DeSantis signs $109.9B budget, vetoes $3.1B
Image via AP.

The $109B spending plan is about $8B more than the current year, about an 8% increase.

Gov. Ron DeSantis vetoed $3.1 billion in spending Thursday as he signed the 2023 fiscal year budget, which still leaves $109.9 billion in place, with increases in nearly every facet of the budget.

Federal COVID-19 recovery stimulus funds, a swiftly rebounding economy and inflation that has boosted the cost of goods — and therefore sales taxes — helped swell the state’s coffers. That led lawmakers, prodded by DeSantis, to give raises to teachers, prison guards and law enforcement officers.

Senate President Wilton Simpson led a push to raise the minimum wage for state employees from $13 to $15 per hour, four years ahead of the $15 minimum wage mandated for all Florida workers by 2026 via a constitutional amendment passed by voters in 2018. Moreover, all state workers, most of whom have had their salaries held largely flat by the Legislature over the last decade, will receive a 5.4% pay hike.

The budget has $24.3 billion for K-12 schools, a $1.7 billion increase on the current year. That works out to $8,143 per student, about $385 more than the current year. It includes $800 million to boost teacher salaries, an increase of $250 million over the current year.

The whopping $3.1 billion veto list includes the $1 billion fund the Legislature set up to pay for additional costs state agencies incur next year due to inflation. DeSantis also wiped away $645 million for a new prison and $195 million for a new prison hospital.

A new courthouse for the 2nd District Court of Appeal that was set at $15 million was axed, as was $50 million for a courthouse in the newly created 6th DCA. The $30 million for the University of Florida’s new music building, $20 million for the Moffitt Pasco County Life Science Park and $20 million to buy new state airplanes also were nixed by DeSantis.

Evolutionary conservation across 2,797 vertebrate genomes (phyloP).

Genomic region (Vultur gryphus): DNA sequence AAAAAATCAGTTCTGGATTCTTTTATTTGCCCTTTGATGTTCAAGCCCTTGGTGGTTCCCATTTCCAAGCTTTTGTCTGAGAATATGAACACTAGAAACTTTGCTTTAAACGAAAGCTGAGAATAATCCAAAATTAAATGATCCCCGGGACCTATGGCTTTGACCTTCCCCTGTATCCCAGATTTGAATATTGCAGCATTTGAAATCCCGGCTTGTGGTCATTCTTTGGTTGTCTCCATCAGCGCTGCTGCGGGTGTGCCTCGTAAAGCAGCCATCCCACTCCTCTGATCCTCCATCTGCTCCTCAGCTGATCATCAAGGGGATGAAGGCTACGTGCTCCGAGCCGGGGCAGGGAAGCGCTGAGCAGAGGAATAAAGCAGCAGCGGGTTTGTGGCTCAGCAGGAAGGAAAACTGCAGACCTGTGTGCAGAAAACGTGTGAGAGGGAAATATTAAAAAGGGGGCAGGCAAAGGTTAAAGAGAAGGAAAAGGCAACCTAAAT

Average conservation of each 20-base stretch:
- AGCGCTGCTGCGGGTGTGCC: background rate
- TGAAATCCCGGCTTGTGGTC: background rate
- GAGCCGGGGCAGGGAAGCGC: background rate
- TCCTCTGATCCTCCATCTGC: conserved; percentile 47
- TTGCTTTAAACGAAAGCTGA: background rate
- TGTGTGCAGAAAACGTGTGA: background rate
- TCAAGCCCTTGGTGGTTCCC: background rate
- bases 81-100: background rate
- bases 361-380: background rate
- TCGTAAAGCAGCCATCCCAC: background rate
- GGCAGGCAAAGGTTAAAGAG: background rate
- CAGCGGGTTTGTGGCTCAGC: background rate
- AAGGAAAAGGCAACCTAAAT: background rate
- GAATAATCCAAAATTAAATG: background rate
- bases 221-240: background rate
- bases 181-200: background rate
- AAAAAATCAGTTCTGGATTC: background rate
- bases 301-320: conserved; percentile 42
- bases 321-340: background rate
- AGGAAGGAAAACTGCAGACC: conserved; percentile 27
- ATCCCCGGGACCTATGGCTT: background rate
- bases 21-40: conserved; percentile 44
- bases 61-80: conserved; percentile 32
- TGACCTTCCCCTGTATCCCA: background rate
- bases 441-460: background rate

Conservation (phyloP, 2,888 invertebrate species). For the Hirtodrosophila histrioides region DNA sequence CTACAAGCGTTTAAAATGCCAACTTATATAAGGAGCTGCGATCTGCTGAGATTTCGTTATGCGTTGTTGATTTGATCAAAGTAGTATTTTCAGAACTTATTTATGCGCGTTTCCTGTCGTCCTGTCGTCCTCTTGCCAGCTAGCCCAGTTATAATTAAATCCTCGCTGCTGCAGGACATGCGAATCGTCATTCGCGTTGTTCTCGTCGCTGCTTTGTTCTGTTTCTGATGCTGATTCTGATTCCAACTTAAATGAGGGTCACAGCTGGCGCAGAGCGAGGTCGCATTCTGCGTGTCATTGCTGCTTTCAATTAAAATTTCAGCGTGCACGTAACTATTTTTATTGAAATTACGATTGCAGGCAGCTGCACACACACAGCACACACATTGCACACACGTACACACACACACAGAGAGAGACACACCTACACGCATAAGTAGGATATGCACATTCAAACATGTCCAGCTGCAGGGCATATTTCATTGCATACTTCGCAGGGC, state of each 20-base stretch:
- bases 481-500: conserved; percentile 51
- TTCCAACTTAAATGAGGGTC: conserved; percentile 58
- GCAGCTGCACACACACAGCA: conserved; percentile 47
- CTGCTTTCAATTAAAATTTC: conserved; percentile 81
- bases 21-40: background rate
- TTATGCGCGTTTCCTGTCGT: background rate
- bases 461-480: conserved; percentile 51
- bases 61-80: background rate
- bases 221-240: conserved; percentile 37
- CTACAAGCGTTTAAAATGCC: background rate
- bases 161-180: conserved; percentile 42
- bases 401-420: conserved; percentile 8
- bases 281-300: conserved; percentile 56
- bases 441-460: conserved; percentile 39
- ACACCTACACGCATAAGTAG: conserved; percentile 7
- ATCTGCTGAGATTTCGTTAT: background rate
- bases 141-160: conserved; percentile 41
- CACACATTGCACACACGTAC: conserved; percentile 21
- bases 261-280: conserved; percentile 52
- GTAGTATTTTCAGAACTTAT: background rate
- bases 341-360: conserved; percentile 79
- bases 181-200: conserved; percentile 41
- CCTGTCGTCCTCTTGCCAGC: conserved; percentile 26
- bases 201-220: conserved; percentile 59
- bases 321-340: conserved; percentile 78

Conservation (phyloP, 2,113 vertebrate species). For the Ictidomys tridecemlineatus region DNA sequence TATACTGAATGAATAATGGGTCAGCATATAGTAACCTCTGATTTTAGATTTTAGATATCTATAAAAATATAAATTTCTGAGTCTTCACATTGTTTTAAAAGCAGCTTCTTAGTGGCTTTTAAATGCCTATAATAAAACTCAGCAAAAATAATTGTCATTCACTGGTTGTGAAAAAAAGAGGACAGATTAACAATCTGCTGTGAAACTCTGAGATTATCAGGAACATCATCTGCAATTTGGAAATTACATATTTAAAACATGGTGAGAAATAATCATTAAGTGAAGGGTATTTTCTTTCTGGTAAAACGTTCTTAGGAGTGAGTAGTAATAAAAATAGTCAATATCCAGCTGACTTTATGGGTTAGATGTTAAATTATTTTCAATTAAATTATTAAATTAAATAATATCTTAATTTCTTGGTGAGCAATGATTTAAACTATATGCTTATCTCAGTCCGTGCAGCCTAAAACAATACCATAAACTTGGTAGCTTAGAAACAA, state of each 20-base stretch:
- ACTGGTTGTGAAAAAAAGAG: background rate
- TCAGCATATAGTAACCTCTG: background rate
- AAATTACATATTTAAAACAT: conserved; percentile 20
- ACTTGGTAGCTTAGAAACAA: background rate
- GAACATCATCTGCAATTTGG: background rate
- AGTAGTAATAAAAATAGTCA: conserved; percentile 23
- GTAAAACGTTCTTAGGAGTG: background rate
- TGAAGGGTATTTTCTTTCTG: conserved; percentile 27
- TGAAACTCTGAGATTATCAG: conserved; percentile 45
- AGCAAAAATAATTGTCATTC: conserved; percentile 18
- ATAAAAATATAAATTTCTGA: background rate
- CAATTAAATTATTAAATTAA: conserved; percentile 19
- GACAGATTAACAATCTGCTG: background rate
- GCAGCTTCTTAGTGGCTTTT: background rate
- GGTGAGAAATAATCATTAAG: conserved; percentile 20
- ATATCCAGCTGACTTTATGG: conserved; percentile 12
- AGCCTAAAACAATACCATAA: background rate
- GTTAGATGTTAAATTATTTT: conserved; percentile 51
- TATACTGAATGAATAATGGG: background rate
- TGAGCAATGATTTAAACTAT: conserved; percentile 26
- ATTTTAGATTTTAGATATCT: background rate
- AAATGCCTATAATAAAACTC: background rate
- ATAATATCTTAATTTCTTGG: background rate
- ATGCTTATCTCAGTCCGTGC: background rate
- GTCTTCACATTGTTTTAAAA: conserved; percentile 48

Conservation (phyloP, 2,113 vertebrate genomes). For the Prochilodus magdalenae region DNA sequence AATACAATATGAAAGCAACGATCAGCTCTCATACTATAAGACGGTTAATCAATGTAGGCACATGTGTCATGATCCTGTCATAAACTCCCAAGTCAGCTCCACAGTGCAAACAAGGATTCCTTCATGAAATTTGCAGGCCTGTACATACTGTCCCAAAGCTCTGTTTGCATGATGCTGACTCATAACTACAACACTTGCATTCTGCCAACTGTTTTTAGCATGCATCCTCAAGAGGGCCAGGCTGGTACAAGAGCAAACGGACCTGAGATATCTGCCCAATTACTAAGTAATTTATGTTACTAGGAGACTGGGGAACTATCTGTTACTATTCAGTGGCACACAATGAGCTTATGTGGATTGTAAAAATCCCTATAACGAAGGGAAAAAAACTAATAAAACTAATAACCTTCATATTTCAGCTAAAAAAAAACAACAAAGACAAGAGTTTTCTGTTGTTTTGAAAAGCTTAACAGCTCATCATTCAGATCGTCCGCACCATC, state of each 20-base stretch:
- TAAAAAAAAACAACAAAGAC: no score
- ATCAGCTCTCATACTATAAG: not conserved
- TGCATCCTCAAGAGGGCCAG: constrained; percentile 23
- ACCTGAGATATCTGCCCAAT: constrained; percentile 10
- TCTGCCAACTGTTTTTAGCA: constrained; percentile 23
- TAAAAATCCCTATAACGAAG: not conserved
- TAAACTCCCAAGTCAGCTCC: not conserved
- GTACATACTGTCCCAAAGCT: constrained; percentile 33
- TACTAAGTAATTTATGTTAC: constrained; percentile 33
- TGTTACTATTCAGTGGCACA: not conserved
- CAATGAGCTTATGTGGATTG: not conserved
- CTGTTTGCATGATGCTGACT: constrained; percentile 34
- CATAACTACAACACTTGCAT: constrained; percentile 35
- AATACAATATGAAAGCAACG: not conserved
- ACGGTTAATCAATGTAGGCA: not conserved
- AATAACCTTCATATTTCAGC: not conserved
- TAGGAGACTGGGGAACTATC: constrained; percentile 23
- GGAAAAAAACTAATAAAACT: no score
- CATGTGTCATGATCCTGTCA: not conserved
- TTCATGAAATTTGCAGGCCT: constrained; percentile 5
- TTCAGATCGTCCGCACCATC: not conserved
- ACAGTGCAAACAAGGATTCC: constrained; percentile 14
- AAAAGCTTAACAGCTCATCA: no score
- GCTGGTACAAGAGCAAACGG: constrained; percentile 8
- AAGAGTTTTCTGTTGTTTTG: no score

The Tampa Bay Rays will also miss out on $35 million for a training facility thanks to DeSantis’ veto.

The main budget bill, HB 5001, received only three “no” votes in either chamber: from Miami Democratic Reps. Mike Grieco and Dotie Joseph, and Republican Rep. Anthony Sabatini of Howey-in-the-Hills. The $109.9 billion spending plan is about $8 billion more than the current year, about a 9% increase.

Gray Rohrer

One comment

  • Dan

    June 3, 2022 at 5:02 pm

    I can’t believe how fat DeSantis is getting. Total man in the moon face. I guess after years of pretending to be a mini-Trump he’s starting to look as fat and as old as Trump himself.

Comments are closed.


Florida Politics is a statewide, new media platform covering campaigns, elections, government, policy, and lobbying in Florida. This platform and all of its content are owned by Extensive Enterprises Media.

Publisher: Peter Schorsch @PeterSchorschFL

Contributors & reporters: Phil Ammann, Renzo Downey, Roseanne Dunkelberger, A.G. Gancarski, Anne Geggis, Kelly Hayes, Joe Henderson, Ryan Nicol, Jacob Ogles, Scott Powers, Gray Rohrer, Aimee Sachs, Jesse Scheckner, Christine Sexton, Andrew Wilson, Wes Wolfe, and Mike Wright.

Email: [email protected]
Twitter: @PeterSchorschFL
Phone: (727) 642-3162
Address: 204 37th Avenue North #182
St. Petersburg, Florida 33704

Sign up for Sunburn